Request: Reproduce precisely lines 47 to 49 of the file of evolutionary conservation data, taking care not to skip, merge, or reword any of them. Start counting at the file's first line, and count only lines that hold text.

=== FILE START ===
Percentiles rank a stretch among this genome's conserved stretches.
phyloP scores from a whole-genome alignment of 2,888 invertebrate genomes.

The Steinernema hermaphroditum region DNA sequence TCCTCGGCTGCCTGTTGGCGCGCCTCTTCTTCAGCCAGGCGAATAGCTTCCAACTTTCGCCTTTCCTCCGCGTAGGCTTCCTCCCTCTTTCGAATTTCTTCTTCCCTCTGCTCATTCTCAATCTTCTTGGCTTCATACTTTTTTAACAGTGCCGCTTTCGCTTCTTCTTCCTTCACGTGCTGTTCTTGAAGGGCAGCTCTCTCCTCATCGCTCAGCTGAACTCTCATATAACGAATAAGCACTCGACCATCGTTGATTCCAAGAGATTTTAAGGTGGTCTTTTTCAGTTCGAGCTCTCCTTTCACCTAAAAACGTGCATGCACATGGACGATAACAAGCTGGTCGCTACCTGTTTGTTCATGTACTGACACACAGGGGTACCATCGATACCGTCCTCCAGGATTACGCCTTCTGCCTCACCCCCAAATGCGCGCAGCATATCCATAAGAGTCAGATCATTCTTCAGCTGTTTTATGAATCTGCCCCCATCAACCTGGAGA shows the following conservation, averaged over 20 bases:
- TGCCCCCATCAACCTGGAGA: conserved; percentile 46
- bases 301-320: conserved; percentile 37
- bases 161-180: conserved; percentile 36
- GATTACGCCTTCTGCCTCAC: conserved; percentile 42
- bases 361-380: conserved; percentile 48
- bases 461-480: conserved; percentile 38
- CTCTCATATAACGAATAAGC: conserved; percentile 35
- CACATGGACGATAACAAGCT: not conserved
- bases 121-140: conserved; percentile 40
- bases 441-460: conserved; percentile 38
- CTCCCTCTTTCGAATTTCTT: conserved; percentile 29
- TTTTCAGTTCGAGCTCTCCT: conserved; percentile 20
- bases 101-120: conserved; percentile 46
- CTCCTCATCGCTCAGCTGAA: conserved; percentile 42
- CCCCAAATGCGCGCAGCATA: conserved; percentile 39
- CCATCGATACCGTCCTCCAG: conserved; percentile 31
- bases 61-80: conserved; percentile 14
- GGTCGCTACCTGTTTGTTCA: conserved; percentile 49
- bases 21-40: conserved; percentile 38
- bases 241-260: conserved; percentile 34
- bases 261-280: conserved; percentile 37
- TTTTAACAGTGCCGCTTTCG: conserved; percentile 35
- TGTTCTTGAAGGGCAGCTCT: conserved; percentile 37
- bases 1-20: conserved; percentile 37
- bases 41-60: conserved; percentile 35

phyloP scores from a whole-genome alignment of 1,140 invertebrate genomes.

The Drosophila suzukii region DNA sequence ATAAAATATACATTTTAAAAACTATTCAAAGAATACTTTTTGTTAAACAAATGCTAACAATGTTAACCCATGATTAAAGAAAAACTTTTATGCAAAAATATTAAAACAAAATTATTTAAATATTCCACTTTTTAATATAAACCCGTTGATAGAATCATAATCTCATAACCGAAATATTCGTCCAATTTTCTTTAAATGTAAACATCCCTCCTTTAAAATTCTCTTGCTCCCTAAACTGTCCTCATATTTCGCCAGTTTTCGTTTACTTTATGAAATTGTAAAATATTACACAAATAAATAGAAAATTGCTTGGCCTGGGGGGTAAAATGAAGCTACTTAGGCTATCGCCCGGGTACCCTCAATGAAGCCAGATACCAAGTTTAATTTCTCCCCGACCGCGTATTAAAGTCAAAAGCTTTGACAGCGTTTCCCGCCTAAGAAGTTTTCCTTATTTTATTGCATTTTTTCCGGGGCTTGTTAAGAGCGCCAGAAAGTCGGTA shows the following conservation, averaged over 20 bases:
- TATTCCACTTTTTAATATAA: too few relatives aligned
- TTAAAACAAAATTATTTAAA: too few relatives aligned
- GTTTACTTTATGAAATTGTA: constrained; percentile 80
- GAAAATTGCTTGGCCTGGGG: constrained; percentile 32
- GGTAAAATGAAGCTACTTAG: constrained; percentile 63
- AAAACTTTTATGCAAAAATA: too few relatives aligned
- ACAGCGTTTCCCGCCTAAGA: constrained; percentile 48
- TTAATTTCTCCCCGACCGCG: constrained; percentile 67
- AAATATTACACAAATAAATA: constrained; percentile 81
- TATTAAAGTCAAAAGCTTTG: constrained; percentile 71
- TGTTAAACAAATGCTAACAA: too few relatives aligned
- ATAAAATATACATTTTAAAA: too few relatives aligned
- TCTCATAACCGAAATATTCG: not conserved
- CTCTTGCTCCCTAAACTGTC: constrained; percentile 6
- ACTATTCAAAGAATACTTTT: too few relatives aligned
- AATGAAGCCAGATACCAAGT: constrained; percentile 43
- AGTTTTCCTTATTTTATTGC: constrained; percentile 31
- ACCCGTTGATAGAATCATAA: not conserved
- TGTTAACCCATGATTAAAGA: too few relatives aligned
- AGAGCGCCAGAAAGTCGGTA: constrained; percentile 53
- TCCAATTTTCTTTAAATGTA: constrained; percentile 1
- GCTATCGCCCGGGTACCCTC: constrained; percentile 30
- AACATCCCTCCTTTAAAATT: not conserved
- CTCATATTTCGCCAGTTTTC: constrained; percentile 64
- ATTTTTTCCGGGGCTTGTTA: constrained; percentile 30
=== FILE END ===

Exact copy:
- AGTTTTCCTTATTTTATTGC: constrained; percentile 31
- ACCCGTTGATAGAATCATAA: not conserved
- TGTTAACCCATGATTAAAGA: too few relatives aligned